" ... when coaches leave an established program like the one in New England, not every owner is willing to embrace the time it takes to lay the foundation," wrote Lombardi, now the Browns' general manager.

That statement seems oddly ironic now.

Alas, we digress.

Lombardi clearly believes in McDaniels. But in Denver, McDaniels wanted and received major say in personnel. One of his decisions was to trade Jay Cutler and bring in Kyle Orton. Brandon Marshall was eventually traded as well -- Marshall has had seven 1,000-yard seasons in a row and has averaged 1,258 since the trade.

With the Browns, CEO Joe Banner oversees football, which means he oversees personnel.

Whether Joe Banner can work out an arrangement with McDaniels, and whether McDaniels can agree to Banner's structure, might be a major point in the discussions.
Owner Jimmy Haslam talked about hiring a proven winner to replace Rob Chudzinski, so it was odd when the first names that surfaced in the Cleveland Browns' coaching search were coordinators.

Then on Sunday, CBSSports.com's Jason La Canfora reported that the Browns were interested in two college coaches: Auburn's Gus Malzahn and Vanderbilt's James Franklin. These names could fall under the category Haslam described.

[+] EnlargeGus Malzahn
AP Photo/Dave MartinThe Browns are reportedly interested in Gus Malzahn, who led Auburn to the BCS title game in his first season as head coach.
Malzahn's name is interesting. He's this year's Chip Kelly, the guy the Browns did not get a year ago. That failure stung, especially after Kelly initially indicated he'd return to Oregon but then joined the Eagles and led them to the playoffs. The timing isn't good for Malzahn, who is preparing his Auburn team to play Florida State in the national title game. But if Malzahn's goal is to be in the NFL, the timing won't matter.

Malzahn was Cam Newton's offensive coordinator when the Tigers won the national title. He spent a year as head coach at Arkansas State before returning to be the head coach at Auburn this season. Like Kelly, he has been tied to the read-option offense.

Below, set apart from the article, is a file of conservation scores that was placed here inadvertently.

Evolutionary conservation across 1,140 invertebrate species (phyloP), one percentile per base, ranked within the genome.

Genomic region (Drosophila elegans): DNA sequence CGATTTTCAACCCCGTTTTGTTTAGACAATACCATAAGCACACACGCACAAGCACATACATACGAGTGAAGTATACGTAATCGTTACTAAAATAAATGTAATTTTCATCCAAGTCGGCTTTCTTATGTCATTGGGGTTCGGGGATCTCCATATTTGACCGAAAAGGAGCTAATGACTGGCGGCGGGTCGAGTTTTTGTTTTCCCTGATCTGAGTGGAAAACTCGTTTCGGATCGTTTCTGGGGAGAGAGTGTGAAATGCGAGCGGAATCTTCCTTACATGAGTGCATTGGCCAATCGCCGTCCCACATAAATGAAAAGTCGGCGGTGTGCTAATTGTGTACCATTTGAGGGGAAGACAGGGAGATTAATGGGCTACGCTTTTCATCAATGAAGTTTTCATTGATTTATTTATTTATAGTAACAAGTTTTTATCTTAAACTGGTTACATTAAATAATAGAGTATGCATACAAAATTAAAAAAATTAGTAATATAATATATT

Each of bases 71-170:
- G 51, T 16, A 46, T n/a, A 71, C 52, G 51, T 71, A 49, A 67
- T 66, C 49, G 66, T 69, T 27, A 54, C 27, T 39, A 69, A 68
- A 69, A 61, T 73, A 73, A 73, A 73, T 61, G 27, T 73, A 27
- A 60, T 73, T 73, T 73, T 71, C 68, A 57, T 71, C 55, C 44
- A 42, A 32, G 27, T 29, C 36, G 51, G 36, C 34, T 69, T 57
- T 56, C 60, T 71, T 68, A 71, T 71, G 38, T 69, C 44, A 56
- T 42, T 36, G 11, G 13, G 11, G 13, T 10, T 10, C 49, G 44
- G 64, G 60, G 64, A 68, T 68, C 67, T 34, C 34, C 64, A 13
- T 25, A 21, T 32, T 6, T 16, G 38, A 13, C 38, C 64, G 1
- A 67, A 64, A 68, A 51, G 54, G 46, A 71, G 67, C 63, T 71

Franklin is a former Packers assistant who had success in one of the toughest places in the SEC to have success, Vanderbilt. He has also been rumored to be on the list of other NFL teams with openings, and his name has been floated in relation to Penn State, which needs a coach after Bill O'Brien left for the Houston Texans.

The college names are interesting, because it's tough for NFL coordinators to have proven records of winning. College head coaches can.

While most in the league shook their head at the firing of Chudzinski after one season, almost as many are interested to see who is hired. In the structure the Browns have, Banner is in charge of football and personnel. A coach would have to accept that structure.

Other names that have surfaced include:

New England offensive coordinator Josh McDaniels. At first glance McDaniels would seem to be a front-runner. He's from Northeast Ohio and went to college at John Carroll in suburban Cleveland. But sources have said Banner must be convinced, and that could be a challenge. McDaniels would seem to want control over personnel the way Belichick has it in New England. Given the Browns structure, that demand might be tough to meet.

Arizona defensive coordinator Todd Bowles. Good guy, respected coach. He worked for the Browns from 2001 to 2004 as defensive backs coach before moving on to the Cowboys, Dolphins, Eagles and Cardinals, where he was Bruce Arians' choice to coach the defense. It's tough to find anyone who will say much negative about Bowles. He also would fill the league's Rooney Rule mandate.

Seattle Seahawks defensive coordinator Dan Quinn. He will also interview with the Vikings. Under Quinn this season, Seattle led the NFL in points allowed, yards allowed, passing yards allowed and interceptions. He spent two years as the Florida Gators' coordinator, and has been an assistant with several NFL teams.

Denver Broncos offensive coordinator Adam Gase. Every year there's a young coordinator who garners attention. It appears this year it's Gase, who had the benefit of working with Peyton Manning. That sure helps a coach look good, but it also helps a coach gain knowledge. Don't discount the recommendation Manning may have given on behalf of Gase; Manning and Haslam are friends. Gase, though, could hurt his chances by deciding not to interview until the Broncos' postseason run is over. It's an admirable stance, but the Browns may not wait.

Sources: McDaniels a Browns' candidate

December, 30, 2013
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New England Patriots offensive coordinator Josh McDaniels is on the short list of the expected candidates for the Cleveland Browns’ head coaching vacancy, league sources told ESPN NFL Insider Adam Schefter.

The Browns fired coach Rob Chudzinski on Sunday night after a 4-12 season.

San Diego Chargers offensive coordinator Ken Whisenhunt is also among the expected candidates, sources said.